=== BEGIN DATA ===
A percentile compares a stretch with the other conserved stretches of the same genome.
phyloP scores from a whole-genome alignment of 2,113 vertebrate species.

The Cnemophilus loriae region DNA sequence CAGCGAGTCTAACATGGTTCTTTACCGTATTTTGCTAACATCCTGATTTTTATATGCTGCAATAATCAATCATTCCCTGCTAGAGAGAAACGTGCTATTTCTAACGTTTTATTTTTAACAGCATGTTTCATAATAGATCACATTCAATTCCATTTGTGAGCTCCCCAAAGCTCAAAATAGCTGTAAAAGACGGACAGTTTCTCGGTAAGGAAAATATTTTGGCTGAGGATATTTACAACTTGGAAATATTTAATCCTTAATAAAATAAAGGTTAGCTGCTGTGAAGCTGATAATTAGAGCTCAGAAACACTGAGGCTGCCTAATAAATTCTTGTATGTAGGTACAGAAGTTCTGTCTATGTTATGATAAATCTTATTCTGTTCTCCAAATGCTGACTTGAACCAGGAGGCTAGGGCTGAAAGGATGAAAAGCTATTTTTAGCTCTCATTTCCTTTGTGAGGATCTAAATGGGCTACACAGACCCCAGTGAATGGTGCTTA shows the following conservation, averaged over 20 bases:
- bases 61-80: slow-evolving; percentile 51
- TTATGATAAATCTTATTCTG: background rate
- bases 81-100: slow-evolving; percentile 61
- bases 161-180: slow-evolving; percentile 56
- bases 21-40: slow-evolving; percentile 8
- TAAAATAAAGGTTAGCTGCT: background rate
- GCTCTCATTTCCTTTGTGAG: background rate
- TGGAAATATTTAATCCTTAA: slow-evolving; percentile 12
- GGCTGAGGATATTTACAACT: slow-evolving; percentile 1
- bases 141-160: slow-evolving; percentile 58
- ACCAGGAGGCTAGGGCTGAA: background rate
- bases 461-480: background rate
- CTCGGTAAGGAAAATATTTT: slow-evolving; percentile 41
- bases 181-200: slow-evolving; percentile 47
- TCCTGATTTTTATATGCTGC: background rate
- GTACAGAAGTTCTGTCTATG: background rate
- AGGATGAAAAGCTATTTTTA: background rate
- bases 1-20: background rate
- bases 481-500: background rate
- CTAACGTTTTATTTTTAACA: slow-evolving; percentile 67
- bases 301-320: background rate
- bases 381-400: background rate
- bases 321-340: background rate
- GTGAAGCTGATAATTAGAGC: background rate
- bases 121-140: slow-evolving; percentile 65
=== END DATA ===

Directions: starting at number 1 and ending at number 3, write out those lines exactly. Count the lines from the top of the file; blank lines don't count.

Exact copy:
A percentile compares a stretch with the other conserved stretches of the same genome.
phyloP scores from a whole-genome alignment of 2,113 vertebrate species.

The Cnemophilus loriae region DNA sequence CAGCGAGTCTAACATGGTTCTTTACCGTATTTTGCTAACATCCTGATTTTTATATGCTGCAATAATCAATCATTCCCTGCTAGAGAGAAACGTGCTATTTCTAACGTTTTATTTTTAACAGCATGTTTCATAATAGATCACATTCAATTCCATTTGTGAGCTCCCCAAAGCTCAAAATAGCTGTAAAAGACGGACAGTTTCTCGGTAAGGAAAATATTTTGGCTGAGGATATTTACAACTTGGAAATATTTAATCCTTAATAAAATAAAGGTTAGCTGCTGTGAAGCTGATAATTAGAGCTCAGAAACACTGAGGCTGCCTAATAAATTCTTGTATGTAGGTACAGAAGTTCTGTCTATGTTATGATAAATCTTATTCTGTTCTCCAAATGCTGACTTGAACCAGGAGGCTAGGGCTGAAAGGATGAAAAGCTATTTTTAGCTCTCATTTCCTTTGTGAGGATCTAAATGGGCTACACAGACCCCAGTGAATGGTGCTTA shows the following conservation, averaged over 20 bases: